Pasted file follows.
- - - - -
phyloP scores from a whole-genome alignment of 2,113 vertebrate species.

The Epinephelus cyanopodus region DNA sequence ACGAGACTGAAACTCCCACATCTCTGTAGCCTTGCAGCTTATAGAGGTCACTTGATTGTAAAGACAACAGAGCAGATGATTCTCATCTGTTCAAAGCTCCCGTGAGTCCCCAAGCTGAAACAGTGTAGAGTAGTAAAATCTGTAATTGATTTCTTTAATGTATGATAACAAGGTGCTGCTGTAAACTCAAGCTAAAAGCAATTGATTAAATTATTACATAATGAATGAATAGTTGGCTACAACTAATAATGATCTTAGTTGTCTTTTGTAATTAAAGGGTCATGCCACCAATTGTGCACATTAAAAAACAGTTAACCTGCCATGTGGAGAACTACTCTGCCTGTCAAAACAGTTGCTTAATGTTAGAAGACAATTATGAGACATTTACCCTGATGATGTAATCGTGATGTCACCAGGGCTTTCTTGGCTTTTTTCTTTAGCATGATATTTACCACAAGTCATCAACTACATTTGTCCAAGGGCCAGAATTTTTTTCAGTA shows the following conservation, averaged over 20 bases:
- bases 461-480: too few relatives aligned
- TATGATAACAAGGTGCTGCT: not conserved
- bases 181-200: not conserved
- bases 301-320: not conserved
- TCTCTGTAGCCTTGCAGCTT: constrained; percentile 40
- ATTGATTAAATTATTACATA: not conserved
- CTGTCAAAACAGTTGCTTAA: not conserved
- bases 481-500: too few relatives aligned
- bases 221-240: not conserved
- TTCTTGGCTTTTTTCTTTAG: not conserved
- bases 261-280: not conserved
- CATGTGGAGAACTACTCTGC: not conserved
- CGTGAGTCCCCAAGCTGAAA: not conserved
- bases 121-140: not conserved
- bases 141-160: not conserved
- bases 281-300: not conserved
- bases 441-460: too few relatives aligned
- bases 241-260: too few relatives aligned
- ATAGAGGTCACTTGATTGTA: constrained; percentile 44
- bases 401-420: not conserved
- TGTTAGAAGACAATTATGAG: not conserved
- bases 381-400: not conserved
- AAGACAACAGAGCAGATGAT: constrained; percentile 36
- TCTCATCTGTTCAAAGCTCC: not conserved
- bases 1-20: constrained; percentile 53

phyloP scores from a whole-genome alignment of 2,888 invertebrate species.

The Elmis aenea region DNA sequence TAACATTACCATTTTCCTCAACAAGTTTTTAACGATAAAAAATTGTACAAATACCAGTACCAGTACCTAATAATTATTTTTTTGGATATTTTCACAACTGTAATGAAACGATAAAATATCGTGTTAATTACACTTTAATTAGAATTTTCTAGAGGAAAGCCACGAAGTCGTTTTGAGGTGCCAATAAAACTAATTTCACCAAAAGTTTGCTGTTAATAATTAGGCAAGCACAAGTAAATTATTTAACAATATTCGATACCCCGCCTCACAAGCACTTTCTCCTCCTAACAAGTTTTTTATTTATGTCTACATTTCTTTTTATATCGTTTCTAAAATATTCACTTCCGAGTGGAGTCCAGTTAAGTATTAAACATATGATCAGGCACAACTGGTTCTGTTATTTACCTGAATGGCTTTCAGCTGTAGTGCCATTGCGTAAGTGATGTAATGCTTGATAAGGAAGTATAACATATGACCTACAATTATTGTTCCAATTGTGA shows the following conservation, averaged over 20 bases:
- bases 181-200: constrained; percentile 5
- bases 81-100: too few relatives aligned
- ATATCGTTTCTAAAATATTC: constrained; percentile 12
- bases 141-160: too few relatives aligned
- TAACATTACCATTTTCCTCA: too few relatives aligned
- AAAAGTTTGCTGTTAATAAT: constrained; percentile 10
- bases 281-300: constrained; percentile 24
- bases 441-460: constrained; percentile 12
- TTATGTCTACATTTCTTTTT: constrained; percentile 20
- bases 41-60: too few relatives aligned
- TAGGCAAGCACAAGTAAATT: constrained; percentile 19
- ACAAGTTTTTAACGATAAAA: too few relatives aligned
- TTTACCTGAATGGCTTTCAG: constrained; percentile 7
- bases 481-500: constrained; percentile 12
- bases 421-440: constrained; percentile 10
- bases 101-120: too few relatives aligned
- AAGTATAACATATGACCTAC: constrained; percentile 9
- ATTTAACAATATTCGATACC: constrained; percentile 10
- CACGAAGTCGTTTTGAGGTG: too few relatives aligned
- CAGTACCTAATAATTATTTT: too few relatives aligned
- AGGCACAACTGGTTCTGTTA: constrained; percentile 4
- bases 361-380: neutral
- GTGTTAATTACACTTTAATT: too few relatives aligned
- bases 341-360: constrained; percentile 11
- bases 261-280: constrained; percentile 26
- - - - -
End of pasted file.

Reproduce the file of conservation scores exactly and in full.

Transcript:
phyloP scores from a whole-genome alignment of 2,113 vertebrate species.

The Epinephelus cyanopodus region DNA sequence ACGAGACTGAAACTCCCACATCTCTGTAGCCTTGCAGCTTATAGAGGTCACTTGATTGTAAAGACAACAGAGCAGATGATTCTCATCTGTTCAAAGCTCCCGTGAGTCCCCAAGCTGAAACAGTGTAGAGTAGTAAAATCTGTAATTGATTTCTTTAATGTATGATAACAAGGTGCTGCTGTAAACTCAAGCTAAAAGCAATTGATTAAATTATTACATAATGAATGAATAGTTGGCTACAACTAATAATGATCTTAGTTGTCTTTTGTAATTAAAGGGTCATGCCACCAATTGTGCACATTAAAAAACAGTTAACCTGCCATGTGGAGAACTACTCTGCCTGTCAAAACAGTTGCTTAATGTTAGAAGACAATTATGAGACATTTACCCTGATGATGTAATCGTGATGTCACCAGGGCTTTCTTGGCTTTTTTCTTTAGCATGATATTTACCACAAGTCATCAACTACATTTGTCCAAGGGCCAGAATTTTTTTCAGTA shows the following conservation, averaged over 20 bases:
- bases 461-480: too few relatives aligned
- TATGATAACAAGGTGCTGCT: not conserved
- bases 181-200: not conserved
- bases 301-320: not conserved
- TCTCTGTAGCCTTGCAGCTT: constrained; percentile 40
- ATTGATTAAATTATTACATA: not conserved
- CTGTCAAAACAGTTGCTTAA: not conserved
- bases 481-500: too few relatives aligned
- bases 221-240: not conserved
- TTCTTGGCTTTTTTCTTTAG: not conserved
- bases 261-280: not conserved
- CATGTGGAGAACTACTCTGC: not conserved
- CGTGAGTCCCCAAGCTGAAA: not conserved
- bases 121-140: not conserved
- bases 141-160: not conserved
- bases 281-300: not conserved
- bases 441-460: too few relatives aligned
- bases 241-260: too few relatives aligned
- ATAGAGGTCACTTGATTGTA: constrained; percentile 44
- bases 401-420: not conserved
- TGTTAGAAGACAATTATGAG: not conserved
- bases 381-400: not conserved
- AAGACAACAGAGCAGATGAT: constrained; percentile 36
- TCTCATCTGTTCAAAGCTCC: not conserved
- bases 1-20: constrained; percentile 53

phyloP scores from a whole-genome alignment of 2,888 invertebrate species.

The Elmis aenea region DNA sequence TAACATTACCATTTTCCTCAACAAGTTTTTAACGATAAAAAATTGTACAAATACCAGTACCAGTACCTAATAATTATTTTTTTGGATATTTTCACAACTGTAATGAAACGATAAAATATCGTGTTAATTACACTTTAATTAGAATTTTCTAGAGGAAAGCCACGAAGTCGTTTTGAGGTGCCAATAAAACTAATTTCACCAAAAGTTTGCTGTTAATAATTAGGCAAGCACAAGTAAATTATTTAACAATATTCGATACCCCGCCTCACAAGCACTTTCTCCTCCTAACAAGTTTTTTATTTATGTCTACATTTCTTTTTATATCGTTTCTAAAATATTCACTTCCGAGTGGAGTCCAGTTAAGTATTAAACATATGATCAGGCACAACTGGTTCTGTTATTTACCTGAATGGCTTTCAGCTGTAGTGCCATTGCGTAAGTGATGTAATGCTTGATAAGGAAGTATAACATATGACCTACAATTATTGTTCCAATTGTGA shows the following conservation, averaged over 20 bases:
- bases 181-200: constrained; percentile 5
- bases 81-100: too few relatives aligned
- ATATCGTTTCTAAAATATTC: constrained; percentile 12
- bases 141-160: too few relatives aligned
- TAACATTACCATTTTCCTCA: too few relatives aligned
- AAAAGTTTGCTGTTAATAAT: constrained; percentile 10
- bases 281-300: constrained; percentile 24
- bases 441-460: constrained; percentile 12
- TTATGTCTACATTTCTTTTT: constrained; percentile 20
- bases 41-60: too few relatives aligned
- TAGGCAAGCACAAGTAAATT: constrained; percentile 19
- ACAAGTTTTTAACGATAAAA: too few relatives aligned
- TTTACCTGAATGGCTTTCAG: constrained; percentile 7
- bases 481-500: constrained; percentile 12
- bases 421-440: constrained; percentile 10
- bases 101-120: too few relatives aligned
- AAGTATAACATATGACCTAC: constrained; percentile 9
- ATTTAACAATATTCGATACC: constrained; percentile 10
- CACGAAGTCGTTTTGAGGTG: too few relatives aligned
- CAGTACCTAATAATTATTTT: too few relatives aligned
- AGGCACAACTGGTTCTGTTA: constrained; percentile 4
- bases 361-380: neutral
- GTGTTAATTACACTTTAATT: too few relatives aligned
- bases 341-360: constrained; percentile 11
- bases 261-280: constrained; percentile 26